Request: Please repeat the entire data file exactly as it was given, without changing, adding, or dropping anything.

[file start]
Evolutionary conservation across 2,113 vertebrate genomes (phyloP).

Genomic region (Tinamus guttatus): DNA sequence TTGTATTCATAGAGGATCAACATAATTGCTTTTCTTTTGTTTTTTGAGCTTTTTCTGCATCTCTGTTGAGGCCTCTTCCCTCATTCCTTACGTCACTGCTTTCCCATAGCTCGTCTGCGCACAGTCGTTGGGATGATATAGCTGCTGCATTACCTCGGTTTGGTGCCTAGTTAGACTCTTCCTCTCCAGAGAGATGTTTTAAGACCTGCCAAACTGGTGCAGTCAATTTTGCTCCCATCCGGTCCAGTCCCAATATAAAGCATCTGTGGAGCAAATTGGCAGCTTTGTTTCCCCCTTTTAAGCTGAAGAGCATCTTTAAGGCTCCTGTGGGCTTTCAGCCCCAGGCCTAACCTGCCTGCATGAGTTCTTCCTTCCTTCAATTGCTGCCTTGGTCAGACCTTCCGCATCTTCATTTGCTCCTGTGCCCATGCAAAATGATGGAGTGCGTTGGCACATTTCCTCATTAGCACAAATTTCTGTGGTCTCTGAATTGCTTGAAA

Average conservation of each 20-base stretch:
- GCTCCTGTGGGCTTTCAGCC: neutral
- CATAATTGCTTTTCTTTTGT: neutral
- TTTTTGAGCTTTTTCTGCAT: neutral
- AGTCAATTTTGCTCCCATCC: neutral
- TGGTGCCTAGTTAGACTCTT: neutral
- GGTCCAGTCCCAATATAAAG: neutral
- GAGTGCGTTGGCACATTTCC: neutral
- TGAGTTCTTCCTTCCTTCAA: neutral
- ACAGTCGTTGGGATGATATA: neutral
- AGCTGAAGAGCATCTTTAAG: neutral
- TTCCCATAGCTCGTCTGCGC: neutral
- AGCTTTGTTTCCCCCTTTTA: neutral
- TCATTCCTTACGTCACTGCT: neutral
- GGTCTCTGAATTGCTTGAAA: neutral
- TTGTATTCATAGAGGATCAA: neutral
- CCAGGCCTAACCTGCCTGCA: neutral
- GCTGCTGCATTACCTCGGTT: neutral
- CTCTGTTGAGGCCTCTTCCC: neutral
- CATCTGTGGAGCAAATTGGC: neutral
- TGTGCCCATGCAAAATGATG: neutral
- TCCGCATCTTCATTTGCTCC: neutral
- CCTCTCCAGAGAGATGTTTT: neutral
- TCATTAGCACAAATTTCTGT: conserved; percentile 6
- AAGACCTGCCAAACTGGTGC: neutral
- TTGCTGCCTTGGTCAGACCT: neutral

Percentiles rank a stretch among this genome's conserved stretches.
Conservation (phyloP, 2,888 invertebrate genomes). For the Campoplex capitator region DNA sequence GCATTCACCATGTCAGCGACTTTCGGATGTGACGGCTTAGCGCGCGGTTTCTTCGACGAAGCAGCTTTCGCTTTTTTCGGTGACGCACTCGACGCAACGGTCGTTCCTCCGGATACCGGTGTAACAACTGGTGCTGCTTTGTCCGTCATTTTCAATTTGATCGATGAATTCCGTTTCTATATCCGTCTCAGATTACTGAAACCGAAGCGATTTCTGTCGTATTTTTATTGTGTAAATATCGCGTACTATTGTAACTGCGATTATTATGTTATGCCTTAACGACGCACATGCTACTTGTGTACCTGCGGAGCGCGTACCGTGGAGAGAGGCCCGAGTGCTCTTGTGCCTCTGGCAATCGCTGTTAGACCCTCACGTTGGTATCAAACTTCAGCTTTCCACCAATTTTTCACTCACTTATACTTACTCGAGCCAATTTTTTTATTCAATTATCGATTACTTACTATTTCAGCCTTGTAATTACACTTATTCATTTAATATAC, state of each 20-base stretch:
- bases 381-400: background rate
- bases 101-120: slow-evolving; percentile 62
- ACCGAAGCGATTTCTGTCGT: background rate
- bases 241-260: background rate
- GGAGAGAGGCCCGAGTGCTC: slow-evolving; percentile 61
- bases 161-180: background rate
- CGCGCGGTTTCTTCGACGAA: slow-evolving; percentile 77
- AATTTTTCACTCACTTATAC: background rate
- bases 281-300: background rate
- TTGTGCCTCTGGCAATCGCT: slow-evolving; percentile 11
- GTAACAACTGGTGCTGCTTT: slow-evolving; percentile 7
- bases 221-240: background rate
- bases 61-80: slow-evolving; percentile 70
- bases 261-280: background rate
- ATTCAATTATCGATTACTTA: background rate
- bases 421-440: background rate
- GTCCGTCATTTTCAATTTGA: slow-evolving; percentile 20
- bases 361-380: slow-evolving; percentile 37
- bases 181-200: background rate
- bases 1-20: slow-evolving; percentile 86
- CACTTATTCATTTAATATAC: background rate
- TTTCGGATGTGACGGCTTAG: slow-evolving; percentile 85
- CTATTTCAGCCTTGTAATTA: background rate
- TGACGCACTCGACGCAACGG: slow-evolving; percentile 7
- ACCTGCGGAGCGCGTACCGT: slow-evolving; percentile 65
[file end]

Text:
Evolutionary conservation across 2,113 vertebrate genomes (phyloP).

Genomic region (Tinamus guttatus): DNA sequence TTGTATTCATAGAGGATCAACATAATTGCTTTTCTTTTGTTTTTTGAGCTTTTTCTGCATCTCTGTTGAGGCCTCTTCCCTCATTCCTTACGTCACTGCTTTCCCATAGCTCGTCTGCGCACAGTCGTTGGGATGATATAGCTGCTGCATTACCTCGGTTTGGTGCCTAGTTAGACTCTTCCTCTCCAGAGAGATGTTTTAAGACCTGCCAAACTGGTGCAGTCAATTTTGCTCCCATCCGGTCCAGTCCCAATATAAAGCATCTGTGGAGCAAATTGGCAGCTTTGTTTCCCCCTTTTAAGCTGAAGAGCATCTTTAAGGCTCCTGTGGGCTTTCAGCCCCAGGCCTAACCTGCCTGCATGAGTTCTTCCTTCCTTCAATTGCTGCCTTGGTCAGACCTTCCGCATCTTCATTTGCTCCTGTGCCCATGCAAAATGATGGAGTGCGTTGGCACATTTCCTCATTAGCACAAATTTCTGTGGTCTCTGAATTGCTTGAAA

Average conservation of each 20-base stretch:
- GCTCCTGTGGGCTTTCAGCC: neutral
- CATAATTGCTTTTCTTTTGT: neutral
- TTTTTGAGCTTTTTCTGCAT: neutral
- AGTCAATTTTGCTCCCATCC: neutral
- TGGTGCCTAGTTAGACTCTT: neutral
- GGTCCAGTCCCAATATAAAG: neutral
- GAGTGCGTTGGCACATTTCC: neutral
- TGAGTTCTTCCTTCCTTCAA: neutral
- ACAGTCGTTGGGATGATATA: neutral
- AGCTGAAGAGCATCTTTAAG: neutral
- TTCCCATAGCTCGTCTGCGC: neutral
- AGCTTTGTTTCCCCCTTTTA: neutral
- TCATTCCTTACGTCACTGCT: neutral
- GGTCTCTGAATTGCTTGAAA: neutral
- TTGTATTCATAGAGGATCAA: neutral
- CCAGGCCTAACCTGCCTGCA: neutral
- GCTGCTGCATTACCTCGGTT: neutral
- CTCTGTTGAGGCCTCTTCCC: neutral
- CATCTGTGGAGCAAATTGGC: neutral
- TGTGCCCATGCAAAATGATG: neutral
- TCCGCATCTTCATTTGCTCC: neutral
- CCTCTCCAGAGAGATGTTTT: neutral
- TCATTAGCACAAATTTCTGT: conserved; percentile 6
- AAGACCTGCCAAACTGGTGC: neutral
- TTGCTGCCTTGGTCAGACCT: neutral

Percentiles rank a stretch among this genome's conserved stretches.
Conservation (phyloP, 2,888 invertebrate genomes). For the Campoplex capitator region DNA sequence GCATTCACCATGTCAGCGACTTTCGGATGTGACGGCTTAGCGCGCGGTTTCTTCGACGAAGCAGCTTTCGCTTTTTTCGGTGACGCACTCGACGCAACGGTCGTTCCTCCGGATACCGGTGTAACAACTGGTGCTGCTTTGTCCGTCATTTTCAATTTGATCGATGAATTCCGTTTCTATATCCGTCTCAGATTACTGAAACCGAAGCGATTTCTGTCGTATTTTTATTGTGTAAATATCGCGTACTATTGTAACTGCGATTATTATGTTATGCCTTAACGACGCACATGCTACTTGTGTACCTGCGGAGCGCGTACCGTGGAGAGAGGCCCGAGTGCTCTTGTGCCTCTGGCAATCGCTGTTAGACCCTCACGTTGGTATCAAACTTCAGCTTTCCACCAATTTTTCACTCACTTATACTTACTCGAGCCAATTTTTTTATTCAATTATCGATTACTTACTATTTCAGCCTTGTAATTACACTTATTCATTTAATATAC, state of each 20-base stretch:
- bases 381-400: background rate
- bases 101-120: slow-evolving; percentile 62
- ACCGAAGCGATTTCTGTCGT: background rate
- bases 241-260: background rate
- GGAGAGAGGCCCGAGTGCTC: slow-evolving; percentile 61
- bases 161-180: background rate
- CGCGCGGTTTCTTCGACGAA: slow-evolving; percentile 77
- AATTTTTCACTCACTTATAC: background rate
- bases 281-300: background rate
- TTGTGCCTCTGGCAATCGCT: slow-evolving; percentile 11
- GTAACAACTGGTGCTGCTTT: slow-evolving; percentile 7
- bases 221-240: background rate
- bases 61-80: slow-evolving; percentile 70
- bases 261-280: background rate
- ATTCAATTATCGATTACTTA: background rate
- bases 421-440: background rate
- GTCCGTCATTTTCAATTTGA: slow-evolving; percentile 20
- bases 361-380: slow-evolving; percentile 37
- bases 181-200: background rate
- bases 1-20: slow-evolving; percentile 86
- CACTTATTCATTTAATATAC: background rate
- TTTCGGATGTGACGGCTTAG: slow-evolving; percentile 85
- CTATTTCAGCCTTGTAATTA: background rate
- TGACGCACTCGACGCAACGG: slow-evolving; percentile 7
- ACCTGCGGAGCGCGTACCGT: slow-evolving; percentile 65